‘In the morning of November 30, 1976. we leave the camp of Panton Weng for Tiro, taking Southwestern direction. The order of the march is as follow: first the Pawang party (the guides), then the advanced security guards, then my party, then the rear guards. We march single file. Even then it is difficult to avoid entanglement with forest shrubs and occasional rattan traps. Cutting of any trees, even a leaf is strictly forbidden as that can leave traces for the enemy to follow. We march in silence. This is the first long march through the forest that we have taken since my retum. Even the Pawangs are a bit hesitant in leading the way after they had not been in this part of the forests for so many years. One does not go here for pleasure. It turned out that it takes us four days of exhausting march to arrive to our new place in the mountains of Tiro. For me it was my first taste of what is more to come. It is to be the trial of body and soul.

During the march like that we are forced to sleep on the ground. We would stop marching at about 5 PM in order to be able to use the remaining day light hours to prepare for the night since fire is not to be used at night, for security reason. The men have to clear the ground over which a plastic tissue would be laid to prevent any seepage of water from below. Then a blanket would be laid down over the plastic tissue. If there is no rain, nothing further need to be done for one night stay. If there is rain then a make-shift roof must be contrived. Those who are in charge of cooking are the ones who have to work hardest, especially on rainy days when it is hardest to light the fire. But it is astonishing to see that my men, being mountain people, most of them, know exactly what trees they can light up without having to pick up the dry ones. So they have no problem starting the fire even in the rain. They know how to start the fire with a freshly cut green trees! I have read Dutch military reports during their war against us that when they came to the mountains to engage our guerillas, they had to go hungry for days in the rainy seasons because they did not know how to start the fire without using dry firewoods!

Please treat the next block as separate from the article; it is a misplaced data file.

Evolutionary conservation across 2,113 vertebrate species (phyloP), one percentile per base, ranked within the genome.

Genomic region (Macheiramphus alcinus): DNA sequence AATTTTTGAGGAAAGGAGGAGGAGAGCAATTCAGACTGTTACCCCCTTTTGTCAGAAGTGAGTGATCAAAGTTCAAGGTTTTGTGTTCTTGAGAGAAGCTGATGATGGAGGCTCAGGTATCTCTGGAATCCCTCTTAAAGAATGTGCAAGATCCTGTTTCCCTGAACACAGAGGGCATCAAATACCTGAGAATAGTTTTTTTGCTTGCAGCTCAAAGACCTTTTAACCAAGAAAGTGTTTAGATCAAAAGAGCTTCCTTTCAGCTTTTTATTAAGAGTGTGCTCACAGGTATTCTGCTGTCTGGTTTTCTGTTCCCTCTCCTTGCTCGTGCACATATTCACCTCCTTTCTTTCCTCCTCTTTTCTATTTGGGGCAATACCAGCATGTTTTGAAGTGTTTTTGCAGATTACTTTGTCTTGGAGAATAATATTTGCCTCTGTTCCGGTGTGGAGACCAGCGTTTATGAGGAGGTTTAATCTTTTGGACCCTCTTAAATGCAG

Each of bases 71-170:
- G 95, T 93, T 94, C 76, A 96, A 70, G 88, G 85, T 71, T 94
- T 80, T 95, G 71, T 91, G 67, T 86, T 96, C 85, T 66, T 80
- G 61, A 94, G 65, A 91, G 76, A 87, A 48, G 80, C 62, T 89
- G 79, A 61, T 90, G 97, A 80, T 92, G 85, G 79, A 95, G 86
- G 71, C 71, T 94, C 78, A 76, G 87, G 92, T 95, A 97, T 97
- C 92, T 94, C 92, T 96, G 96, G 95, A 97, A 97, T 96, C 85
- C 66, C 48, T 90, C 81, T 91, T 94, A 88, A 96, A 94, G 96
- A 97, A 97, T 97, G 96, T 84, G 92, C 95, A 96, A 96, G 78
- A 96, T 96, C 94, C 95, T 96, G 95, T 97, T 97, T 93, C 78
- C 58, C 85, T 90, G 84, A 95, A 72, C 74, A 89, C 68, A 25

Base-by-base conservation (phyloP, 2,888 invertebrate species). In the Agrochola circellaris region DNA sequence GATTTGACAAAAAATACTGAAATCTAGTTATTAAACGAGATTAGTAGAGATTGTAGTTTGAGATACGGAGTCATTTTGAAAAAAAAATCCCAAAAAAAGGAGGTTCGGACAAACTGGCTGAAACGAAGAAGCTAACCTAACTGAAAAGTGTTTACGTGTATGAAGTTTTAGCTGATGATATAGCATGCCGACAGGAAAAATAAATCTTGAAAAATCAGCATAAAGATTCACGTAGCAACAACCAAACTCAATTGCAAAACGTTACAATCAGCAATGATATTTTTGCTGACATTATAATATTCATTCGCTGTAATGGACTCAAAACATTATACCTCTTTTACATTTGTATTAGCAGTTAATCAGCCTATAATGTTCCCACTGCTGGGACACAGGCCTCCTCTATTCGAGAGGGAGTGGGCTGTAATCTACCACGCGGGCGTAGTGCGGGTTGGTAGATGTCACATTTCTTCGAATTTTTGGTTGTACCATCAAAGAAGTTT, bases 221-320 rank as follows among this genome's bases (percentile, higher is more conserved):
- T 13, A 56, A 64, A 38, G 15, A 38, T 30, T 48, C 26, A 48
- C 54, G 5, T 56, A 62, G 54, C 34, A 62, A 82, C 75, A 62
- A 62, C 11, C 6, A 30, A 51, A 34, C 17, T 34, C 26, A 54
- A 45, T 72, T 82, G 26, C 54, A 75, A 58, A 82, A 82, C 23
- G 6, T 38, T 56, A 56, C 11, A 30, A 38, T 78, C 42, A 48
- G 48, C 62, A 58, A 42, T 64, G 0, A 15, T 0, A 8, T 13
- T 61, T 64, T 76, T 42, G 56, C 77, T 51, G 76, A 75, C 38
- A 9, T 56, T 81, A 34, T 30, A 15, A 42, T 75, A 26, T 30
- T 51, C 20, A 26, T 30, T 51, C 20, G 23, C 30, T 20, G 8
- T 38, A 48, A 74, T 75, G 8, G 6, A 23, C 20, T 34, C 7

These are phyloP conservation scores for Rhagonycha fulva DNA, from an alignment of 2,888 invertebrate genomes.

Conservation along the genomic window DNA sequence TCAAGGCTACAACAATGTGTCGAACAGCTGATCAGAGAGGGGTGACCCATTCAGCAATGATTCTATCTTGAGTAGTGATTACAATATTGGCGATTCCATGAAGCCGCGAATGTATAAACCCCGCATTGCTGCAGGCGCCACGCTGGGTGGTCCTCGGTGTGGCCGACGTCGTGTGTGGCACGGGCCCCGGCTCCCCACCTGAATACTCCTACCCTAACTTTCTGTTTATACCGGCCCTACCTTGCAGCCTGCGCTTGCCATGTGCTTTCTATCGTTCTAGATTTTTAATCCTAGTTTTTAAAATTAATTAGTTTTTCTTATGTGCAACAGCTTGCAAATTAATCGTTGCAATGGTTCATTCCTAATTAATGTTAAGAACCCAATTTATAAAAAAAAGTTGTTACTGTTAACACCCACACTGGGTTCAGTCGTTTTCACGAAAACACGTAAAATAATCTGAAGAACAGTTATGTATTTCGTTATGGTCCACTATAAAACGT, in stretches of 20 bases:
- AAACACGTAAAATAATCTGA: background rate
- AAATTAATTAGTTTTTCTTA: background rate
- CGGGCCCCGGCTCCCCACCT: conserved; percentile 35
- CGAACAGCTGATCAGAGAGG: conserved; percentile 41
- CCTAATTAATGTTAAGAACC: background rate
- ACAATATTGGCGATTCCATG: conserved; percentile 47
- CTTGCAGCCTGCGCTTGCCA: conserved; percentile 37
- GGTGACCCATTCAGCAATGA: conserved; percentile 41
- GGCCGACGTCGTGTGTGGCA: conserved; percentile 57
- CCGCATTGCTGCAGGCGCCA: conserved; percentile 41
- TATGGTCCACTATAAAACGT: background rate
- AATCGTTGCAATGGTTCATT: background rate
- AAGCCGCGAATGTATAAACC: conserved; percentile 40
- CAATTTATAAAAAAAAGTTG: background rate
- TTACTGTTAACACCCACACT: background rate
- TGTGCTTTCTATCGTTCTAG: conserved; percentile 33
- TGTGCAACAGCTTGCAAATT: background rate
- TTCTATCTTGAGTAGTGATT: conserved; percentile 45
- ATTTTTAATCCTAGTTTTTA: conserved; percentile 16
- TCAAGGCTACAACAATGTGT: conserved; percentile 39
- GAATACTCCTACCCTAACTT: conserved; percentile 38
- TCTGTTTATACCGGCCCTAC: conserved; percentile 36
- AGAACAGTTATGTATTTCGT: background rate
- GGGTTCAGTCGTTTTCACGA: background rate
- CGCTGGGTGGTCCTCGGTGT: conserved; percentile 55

The hardest thing to do during the march when you have to climb high mountains is the carrying of rice and other food supply. You can never carry enough food sufficient for a long time. You have to break the journey for a new supply along the way. Usually our men see to it that everyone help each other and do their equal shares for hard works.

It took us four days to reach Tiro. On the third day we thought we had gotten lost and had arrived in Geumpang instead! In fact we did not get lost but everyone simply had no familiarity with the terrains anymore, even the Pawangs. It was a mistake because we did not take Pawang Baka with us whose territory this is. That every one agreed.

During this trip I had my first unforgettable hardship. It was when we were descending a very steep hill with the path all covered by slippery mud of such depth that it sometime reached up to my knees that I had to take my boots off, only to discover that the mud was infested with rattan thorns, two inches long on the average and the sharpness of which surpassed those of the roses. I had my bare feet plunged into several of these thorns. I thought the enemy must have planted them there. That was when I recalled with great nostalgia my many pleasant walks on Fifth Avenue. I really said to myself What am I doing here? It was at 2 AM and raining and we are all soaking wet, and exhausted. During these descends, Geutjhik Uma had to hold on my shoulders blades from behind in order to prevent me from falling forward down hill. ’